Sheffield celebrates LGBT History Month

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By Kimberley Levey @FiziKizi

The LGBT+ community celebrated  LGBT History Month this February in response to claims of there being “nothing in Sheffield”.

On Tuesday 9th, LGBT Sheffield organised a pop up cafe health awareness event, bringing together health organisations from around Sheffield to provide information to LGBT  people on what resources are available to them.

Kath Housley the chair of LGBT Sheffield said, “Events like this get information out to LGBT people that don’t know where to get it, they wouldn’t normally reach these service providers.

“It’s bringing people together, sharing information and getting some good information.”

The charity aim to raise awareness of the cafe as a ‘safe space’ for the LGBT community to meet others.

Diane Howard, 55, a meter reader from Doncaster said: “Sometimes you can feel really isolated, thinking like you’re the only one by yourself.

“It’s good to come to these to find out more about what’s going on and feel a part of it.”

Despite the calendar of events and the support of councillors and services in Sheffield, LGBT Sheffield believe there is still some progress to make in the city’s relationship with the LGBT community.

Ms Housley believes Sheffield’s relationship with the LGBT community is “not very good at all” and that it’s only been in recent years they have considered the community in decision making.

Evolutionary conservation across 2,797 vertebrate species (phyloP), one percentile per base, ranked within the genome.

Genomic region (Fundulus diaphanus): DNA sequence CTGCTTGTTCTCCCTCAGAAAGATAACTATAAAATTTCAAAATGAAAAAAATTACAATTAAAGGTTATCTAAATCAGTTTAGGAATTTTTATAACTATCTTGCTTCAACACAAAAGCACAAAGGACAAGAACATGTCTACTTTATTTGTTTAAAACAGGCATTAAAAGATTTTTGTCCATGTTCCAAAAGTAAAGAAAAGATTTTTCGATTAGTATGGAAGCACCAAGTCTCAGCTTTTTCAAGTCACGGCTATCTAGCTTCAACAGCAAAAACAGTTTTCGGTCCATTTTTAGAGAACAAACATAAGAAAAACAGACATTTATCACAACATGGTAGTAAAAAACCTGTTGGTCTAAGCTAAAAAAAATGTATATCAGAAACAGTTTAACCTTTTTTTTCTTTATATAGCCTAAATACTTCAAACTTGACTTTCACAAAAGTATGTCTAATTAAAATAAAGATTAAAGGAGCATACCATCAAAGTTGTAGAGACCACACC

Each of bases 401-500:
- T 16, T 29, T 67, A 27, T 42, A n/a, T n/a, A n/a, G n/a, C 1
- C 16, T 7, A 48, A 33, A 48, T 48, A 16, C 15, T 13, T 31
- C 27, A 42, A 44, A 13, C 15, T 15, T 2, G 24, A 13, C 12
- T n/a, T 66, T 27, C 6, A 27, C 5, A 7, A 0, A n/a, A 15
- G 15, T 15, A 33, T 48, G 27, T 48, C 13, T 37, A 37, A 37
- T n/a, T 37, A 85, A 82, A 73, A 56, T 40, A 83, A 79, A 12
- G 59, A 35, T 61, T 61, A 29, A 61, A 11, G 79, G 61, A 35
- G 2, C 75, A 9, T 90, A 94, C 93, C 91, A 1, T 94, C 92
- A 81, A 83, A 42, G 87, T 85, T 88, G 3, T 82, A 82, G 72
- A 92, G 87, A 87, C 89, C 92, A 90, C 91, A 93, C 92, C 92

“There’s nothing in Sheffield. They’ve never invested in the LGBT community and it’s only recently since LGBT Sheffield was formed that they’re beginning to know that there is an LGBT community.”

LGBT (lesbian, gay, bisexual, and transgendered) History Month first began in 2005 as a response to the repeal of Section 28 of the Local Government Act 1988 which prohibited the teaching of acceptance of homosexuality in schools or councils.

Now in it’s 11th year, the annual event has grown and charities in Sheffield have organised a month of events to celebrate the LGBT community and to raise awareness of issues facing them.

Unlike cities such as Manchester which hosted one of the first ever LGBT history festivals last year, Sheffield doesn’t have much provision for the community.

Ms Housley added: “Years and years ago there were a lot more premises, bars and places to go but I don’t think it’s all about bars and clubs and going out for a drink, there should be more cultural stuff like coffee shops, book swaps or poetry readings; it’s not all about going out and getting drunk.”

Felicity Talbot, a 19-year-old electrical engineering student at Sheffield Hallam echoed this apathetic attitude surrounding the LGBT community in Sheffield.

She said: “It’s a reflection of both sides of the people of Sheffield.

“Compared to places like Manchester it just seems to be like ‘yeah we’re here but do we need to turn up to a cafe or do we just need to exist’.

“Sheffield seems to be less of a pride city and more of a just ‘yeah we’re here.’’

LGBT History month continues throughout February and it is hoped that in the future Sheffield will see more provided for the LGBT community.

For more news from around Sheffield, follow us on Twitter: @shefnews

 

 

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